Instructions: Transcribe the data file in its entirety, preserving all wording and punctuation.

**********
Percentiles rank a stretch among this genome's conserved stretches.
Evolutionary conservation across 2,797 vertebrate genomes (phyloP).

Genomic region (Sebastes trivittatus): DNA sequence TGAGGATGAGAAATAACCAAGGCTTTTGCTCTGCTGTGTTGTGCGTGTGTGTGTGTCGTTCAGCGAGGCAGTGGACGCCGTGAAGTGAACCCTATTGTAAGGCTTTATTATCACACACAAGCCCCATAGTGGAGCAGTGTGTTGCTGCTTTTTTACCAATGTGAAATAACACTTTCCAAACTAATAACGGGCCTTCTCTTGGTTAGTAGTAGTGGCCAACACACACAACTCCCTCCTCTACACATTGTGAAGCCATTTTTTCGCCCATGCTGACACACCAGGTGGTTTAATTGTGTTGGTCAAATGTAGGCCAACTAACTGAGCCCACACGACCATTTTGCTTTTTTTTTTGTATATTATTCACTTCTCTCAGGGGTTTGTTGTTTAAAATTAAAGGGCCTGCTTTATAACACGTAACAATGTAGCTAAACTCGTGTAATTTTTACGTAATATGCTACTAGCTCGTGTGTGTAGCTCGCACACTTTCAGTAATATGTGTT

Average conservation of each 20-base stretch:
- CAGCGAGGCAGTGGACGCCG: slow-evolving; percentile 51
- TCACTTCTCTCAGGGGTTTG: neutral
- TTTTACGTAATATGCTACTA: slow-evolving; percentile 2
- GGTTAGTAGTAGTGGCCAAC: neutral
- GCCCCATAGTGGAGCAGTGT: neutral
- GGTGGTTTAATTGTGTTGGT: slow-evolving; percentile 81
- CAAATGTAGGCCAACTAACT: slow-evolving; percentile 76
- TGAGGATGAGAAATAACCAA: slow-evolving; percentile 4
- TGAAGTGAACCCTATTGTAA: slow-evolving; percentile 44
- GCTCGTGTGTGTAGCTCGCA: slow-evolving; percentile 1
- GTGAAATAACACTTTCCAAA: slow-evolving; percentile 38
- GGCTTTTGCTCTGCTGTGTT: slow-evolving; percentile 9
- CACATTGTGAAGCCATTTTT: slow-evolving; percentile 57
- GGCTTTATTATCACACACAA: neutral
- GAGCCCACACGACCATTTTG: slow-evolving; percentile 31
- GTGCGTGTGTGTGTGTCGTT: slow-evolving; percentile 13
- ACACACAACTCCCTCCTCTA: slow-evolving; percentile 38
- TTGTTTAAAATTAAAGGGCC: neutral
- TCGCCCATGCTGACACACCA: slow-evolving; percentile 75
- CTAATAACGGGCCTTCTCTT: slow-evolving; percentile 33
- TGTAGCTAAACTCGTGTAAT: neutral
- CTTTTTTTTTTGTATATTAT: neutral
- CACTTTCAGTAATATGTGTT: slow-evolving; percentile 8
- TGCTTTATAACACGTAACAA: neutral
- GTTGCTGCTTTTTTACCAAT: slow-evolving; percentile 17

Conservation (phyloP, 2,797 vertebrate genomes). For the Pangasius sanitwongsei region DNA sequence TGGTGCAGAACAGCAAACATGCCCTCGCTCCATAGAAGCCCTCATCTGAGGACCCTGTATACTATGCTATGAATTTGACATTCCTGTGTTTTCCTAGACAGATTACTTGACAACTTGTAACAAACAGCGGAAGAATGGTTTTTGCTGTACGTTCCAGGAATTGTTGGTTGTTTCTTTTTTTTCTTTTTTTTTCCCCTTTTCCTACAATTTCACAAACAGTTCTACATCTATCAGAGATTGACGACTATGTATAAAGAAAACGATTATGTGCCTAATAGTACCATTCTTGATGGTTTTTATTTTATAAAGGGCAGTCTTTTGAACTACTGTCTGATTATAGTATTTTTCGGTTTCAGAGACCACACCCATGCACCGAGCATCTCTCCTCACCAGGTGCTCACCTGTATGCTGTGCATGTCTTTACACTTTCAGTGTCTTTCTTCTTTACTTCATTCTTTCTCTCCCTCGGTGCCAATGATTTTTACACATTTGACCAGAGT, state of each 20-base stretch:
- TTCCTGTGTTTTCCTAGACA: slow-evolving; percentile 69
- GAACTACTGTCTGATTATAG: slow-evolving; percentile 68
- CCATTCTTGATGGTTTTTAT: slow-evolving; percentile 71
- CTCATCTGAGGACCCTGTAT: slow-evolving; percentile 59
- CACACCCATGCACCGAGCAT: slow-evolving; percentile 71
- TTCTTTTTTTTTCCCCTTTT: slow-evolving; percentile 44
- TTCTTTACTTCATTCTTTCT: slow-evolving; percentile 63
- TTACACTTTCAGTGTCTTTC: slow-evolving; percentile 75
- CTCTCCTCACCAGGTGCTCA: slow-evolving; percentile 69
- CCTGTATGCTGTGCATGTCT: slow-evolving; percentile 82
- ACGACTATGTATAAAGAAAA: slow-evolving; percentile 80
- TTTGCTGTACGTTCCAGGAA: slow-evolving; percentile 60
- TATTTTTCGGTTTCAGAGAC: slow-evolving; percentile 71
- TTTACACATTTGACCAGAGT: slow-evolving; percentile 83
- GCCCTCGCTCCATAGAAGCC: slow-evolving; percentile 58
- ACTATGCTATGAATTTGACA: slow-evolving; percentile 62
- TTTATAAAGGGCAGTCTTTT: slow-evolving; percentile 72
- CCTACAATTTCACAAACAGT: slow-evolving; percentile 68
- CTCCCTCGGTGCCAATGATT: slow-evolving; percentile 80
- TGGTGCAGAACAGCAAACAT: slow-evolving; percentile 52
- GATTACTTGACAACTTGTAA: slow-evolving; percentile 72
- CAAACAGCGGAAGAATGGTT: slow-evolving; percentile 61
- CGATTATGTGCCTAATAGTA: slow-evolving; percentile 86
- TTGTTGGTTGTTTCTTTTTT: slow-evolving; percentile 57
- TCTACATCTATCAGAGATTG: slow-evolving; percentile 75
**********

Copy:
Percentiles rank a stretch among this genome's conserved stretches.
Evolutionary conservation across 2,797 vertebrate genomes (phyloP).

Genomic region (Sebastes trivittatus): DNA sequence TGAGGATGAGAAATAACCAAGGCTTTTGCTCTGCTGTGTTGTGCGTGTGTGTGTGTCGTTCAGCGAGGCAGTGGACGCCGTGAAGTGAACCCTATTGTAAGGCTTTATTATCACACACAAGCCCCATAGTGGAGCAGTGTGTTGCTGCTTTTTTACCAATGTGAAATAACACTTTCCAAACTAATAACGGGCCTTCTCTTGGTTAGTAGTAGTGGCCAACACACACAACTCCCTCCTCTACACATTGTGAAGCCATTTTTTCGCCCATGCTGACACACCAGGTGGTTTAATTGTGTTGGTCAAATGTAGGCCAACTAACTGAGCCCACACGACCATTTTGCTTTTTTTTTTGTATATTATTCACTTCTCTCAGGGGTTTGTTGTTTAAAATTAAAGGGCCTGCTTTATAACACGTAACAATGTAGCTAAACTCGTGTAATTTTTACGTAATATGCTACTAGCTCGTGTGTGTAGCTCGCACACTTTCAGTAATATGTGTT

Average conservation of each 20-base stretch:
- CAGCGAGGCAGTGGACGCCG: slow-evolving; percentile 51
- TCACTTCTCTCAGGGGTTTG: neutral
- TTTTACGTAATATGCTACTA: slow-evolving; percentile 2
- GGTTAGTAGTAGTGGCCAAC: neutral
- GCCCCATAGTGGAGCAGTGT: neutral
- GGTGGTTTAATTGTGTTGGT: slow-evolving; percentile 81
- CAAATGTAGGCCAACTAACT: slow-evolving; percentile 76
- TGAGGATGAGAAATAACCAA: slow-evolving; percentile 4
- TGAAGTGAACCCTATTGTAA: slow-evolving; percentile 44
- GCTCGTGTGTGTAGCTCGCA: slow-evolving; percentile 1
- GTGAAATAACACTTTCCAAA: slow-evolving; percentile 38
- GGCTTTTGCTCTGCTGTGTT: slow-evolving; percentile 9
- CACATTGTGAAGCCATTTTT: slow-evolving; percentile 57
- GGCTTTATTATCACACACAA: neutral
- GAGCCCACACGACCATTTTG: slow-evolving; percentile 31
- GTGCGTGTGTGTGTGTCGTT: slow-evolving; percentile 13
- ACACACAACTCCCTCCTCTA: slow-evolving; percentile 38
- TTGTTTAAAATTAAAGGGCC: neutral
- TCGCCCATGCTGACACACCA: slow-evolving; percentile 75
- CTAATAACGGGCCTTCTCTT: slow-evolving; percentile 33
- TGTAGCTAAACTCGTGTAAT: neutral
- CTTTTTTTTTTGTATATTAT: neutral
- CACTTTCAGTAATATGTGTT: slow-evolving; percentile 8
- TGCTTTATAACACGTAACAA: neutral
- GTTGCTGCTTTTTTACCAAT: slow-evolving; percentile 17

Conservation (phyloP, 2,797 vertebrate genomes). For the Pangasius sanitwongsei region DNA sequence TGGTGCAGAACAGCAAACATGCCCTCGCTCCATAGAAGCCCTCATCTGAGGACCCTGTATACTATGCTATGAATTTGACATTCCTGTGTTTTCCTAGACAGATTACTTGACAACTTGTAACAAACAGCGGAAGAATGGTTTTTGCTGTACGTTCCAGGAATTGTTGGTTGTTTCTTTTTTTTCTTTTTTTTTCCCCTTTTCCTACAATTTCACAAACAGTTCTACATCTATCAGAGATTGACGACTATGTATAAAGAAAACGATTATGTGCCTAATAGTACCATTCTTGATGGTTTTTATTTTATAAAGGGCAGTCTTTTGAACTACTGTCTGATTATAGTATTTTTCGGTTTCAGAGACCACACCCATGCACCGAGCATCTCTCCTCACCAGGTGCTCACCTGTATGCTGTGCATGTCTTTACACTTTCAGTGTCTTTCTTCTTTACTTCATTCTTTCTCTCCCTCGGTGCCAATGATTTTTACACATTTGACCAGAGT, state of each 20-base stretch:
- TTCCTGTGTTTTCCTAGACA: slow-evolving; percentile 69
- GAACTACTGTCTGATTATAG: slow-evolving; percentile 68
- CCATTCTTGATGGTTTTTAT: slow-evolving; percentile 71
- CTCATCTGAGGACCCTGTAT: slow-evolving; percentile 59
- CACACCCATGCACCGAGCAT: slow-evolving; percentile 71
- TTCTTTTTTTTTCCCCTTTT: slow-evolving; percentile 44
- TTCTTTACTTCATTCTTTCT: slow-evolving; percentile 63
- TTACACTTTCAGTGTCTTTC: slow-evolving; percentile 75
- CTCTCCTCACCAGGTGCTCA: slow-evolving; percentile 69
- CCTGTATGCTGTGCATGTCT: slow-evolving; percentile 82
- ACGACTATGTATAAAGAAAA: slow-evolving; percentile 80
- TTTGCTGTACGTTCCAGGAA: slow-evolving; percentile 60
- TATTTTTCGGTTTCAGAGAC: slow-evolving; percentile 71
- TTTACACATTTGACCAGAGT: slow-evolving; percentile 83
- GCCCTCGCTCCATAGAAGCC: slow-evolving; percentile 58
- ACTATGCTATGAATTTGACA: slow-evolving; percentile 62
- TTTATAAAGGGCAGTCTTTT: slow-evolving; percentile 72
- CCTACAATTTCACAAACAGT: slow-evolving; percentile 68
- CTCCCTCGGTGCCAATGATT: slow-evolving; percentile 80
- TGGTGCAGAACAGCAAACAT: slow-evolving; percentile 52
- GATTACTTGACAACTTGTAA: slow-evolving; percentile 72
- CAAACAGCGGAAGAATGGTT: slow-evolving; percentile 61
- CGATTATGTGCCTAATAGTA: slow-evolving; percentile 86
- TTGTTGGTTGTTTCTTTTTT: slow-evolving; percentile 57
- TCTACATCTATCAGAGATTG: slow-evolving; percentile 75